TV and HTPC upgrade to BluRay 3D: advice needed

Discussion in 'Home Cinema Buying & Building' started by neilbell, Sep 11, 2012.

  1. neilbell

    neilbell
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    I will (hopefully) soon be christening a new house with a new TV. I am looking for LED-backlit 3D and I will also need to upgrade my current HTPC (current one is ION based, for anyone that knows what that means, and doesn't have hdmi 1.4 or the graphics/processor power to handle blu-ray).

    My questions for the hive mind are:

    Active vs Passive 3D - favouring Active, as I understand that passive is not full HD due to alternate polarized lines. Resolution is important to me, as is viewing angle, which is apparently also less for passive, from what I have read. Is this a valid choice?

    Size - 40-42" should be enough but does anyone think that 46-47" will be noticeably more immersive? Prefer not to have it hogging the loung unless it really makes a massive difference (plus cost).

    Refresh rate - assuming that 400Hz should reduce eye strain and generally be better.

    With this in mind I am looking at the Samsung 40" 6710 (the HTPC precludes the need for spending more on the dual-core for smart TV).

    Does anyone have any alternative suggestions?

    Cheers,

    Neil
     
  2. offitmassive

    offitmassive
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    Afaik plasma screens give a much better 3d effect, less flickering.. I had a Samsung c7000and tbf 3d movies gave me a headache, but now have a 50" plasma Panasonic set and have no such eye strain or headaches. FYI the Samsung was a 46" screen and I'd also say a larger screen gives a better 3d effect. The 400hz you mention isn't really 400hz, its normally 50hz with the tv cpu 'guessing' where the image should be so creates the image 8 times to give you 400hz. I think that's how the led sets go. With plasma its 100hz as a benchmark and you may see 600hz but that's the same its just an image created 6 times but as a plasma in general the image is smoother when moving especially in 3D where you want 3d full hd... Get me?
     
  3. neilbell

    neilbell
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    Thanks for the reply, offitmassive. Having read your comments I am slightly more tempted by plasma than I was but I think that other factors outweigh the image benefits for my requirements: cost, power usage, visibility in a well-lit room, size and weight of TV... I don't really want to spend more than about £800-900. I was going to have a look at current sets in a store to compare sizes and I will do an LCD vs plasma comparison as well now. I want a decent picture but I am assuming that current LED LCD sets will be sufficient for my requirements.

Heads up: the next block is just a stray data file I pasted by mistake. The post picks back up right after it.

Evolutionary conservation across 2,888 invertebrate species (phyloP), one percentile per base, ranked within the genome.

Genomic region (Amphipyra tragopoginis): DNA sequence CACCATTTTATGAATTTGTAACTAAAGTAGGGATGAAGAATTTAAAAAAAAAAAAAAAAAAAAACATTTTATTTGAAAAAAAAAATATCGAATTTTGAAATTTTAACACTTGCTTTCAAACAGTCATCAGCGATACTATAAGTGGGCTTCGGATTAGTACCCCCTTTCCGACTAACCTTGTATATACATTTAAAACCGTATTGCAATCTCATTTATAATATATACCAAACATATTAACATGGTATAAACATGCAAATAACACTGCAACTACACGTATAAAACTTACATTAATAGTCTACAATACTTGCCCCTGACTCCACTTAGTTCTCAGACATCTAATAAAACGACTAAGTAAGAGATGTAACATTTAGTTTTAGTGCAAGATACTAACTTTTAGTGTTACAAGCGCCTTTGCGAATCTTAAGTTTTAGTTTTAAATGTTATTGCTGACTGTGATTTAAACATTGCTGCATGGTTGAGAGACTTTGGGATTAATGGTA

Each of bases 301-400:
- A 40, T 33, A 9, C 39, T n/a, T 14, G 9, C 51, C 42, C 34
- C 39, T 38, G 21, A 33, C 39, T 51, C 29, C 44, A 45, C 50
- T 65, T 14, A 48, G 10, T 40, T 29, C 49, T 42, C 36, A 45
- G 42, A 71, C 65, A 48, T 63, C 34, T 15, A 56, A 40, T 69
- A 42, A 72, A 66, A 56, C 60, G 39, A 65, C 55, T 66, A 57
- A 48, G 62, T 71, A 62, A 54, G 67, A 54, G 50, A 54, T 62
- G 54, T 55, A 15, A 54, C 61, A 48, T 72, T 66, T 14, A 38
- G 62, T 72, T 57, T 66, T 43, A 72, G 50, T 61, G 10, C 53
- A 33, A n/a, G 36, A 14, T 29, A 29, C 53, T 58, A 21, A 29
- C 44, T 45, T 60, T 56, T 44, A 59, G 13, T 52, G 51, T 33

Adding to my initial questions, I have a question about upgrading my HTPC but not sure if I should be asking here or in another section of the forum. Anyway, my HTPC is based around an ION motherboard (the Asus AT3IONT-I Deluxe, for those that care). This generation of the ION (first gen rather than second) can't handle 3D BluRay (lack of HDMI 1.4 or 3D hardware decoding). It is a mini-itx motherboard in a low-profile case, but does have a 16x pci-express expansion slot for an add-on graphics card, so I can upgrade to handle BluRay, although it will need to be a low-profile card and have low TDP, because the PSU is a built-in pico-psu and can only manage 90watts (the atom processor that the ION is built around is very low TDP, something like 8 watts). After a bit of research I am favouring the new NVIDIA Geforce GT 610 (basically a rebadged GT520), which is only 25watts tdp and has hdmi 1.4 and bluray decoding, so should be fine. Not a powerful graphics card, but not playing games on it (have another PC for that) so it only needs to handle bluray & bluray 3D. Another option is the GT 430, but this is higher TDP and I can't find a fanless version (my HTPC is virtually silent. Quiet fan would be fine but don't trust small graphics card fans to be quiet). Does anyone have any info on low-profile graphics cards for bluray 3D decoding (connected to a 3D TV, not using the NVIDIA 3D Vision thing, which needs NVIDIA glasses)?
     
  4. offitmassive

    offitmassive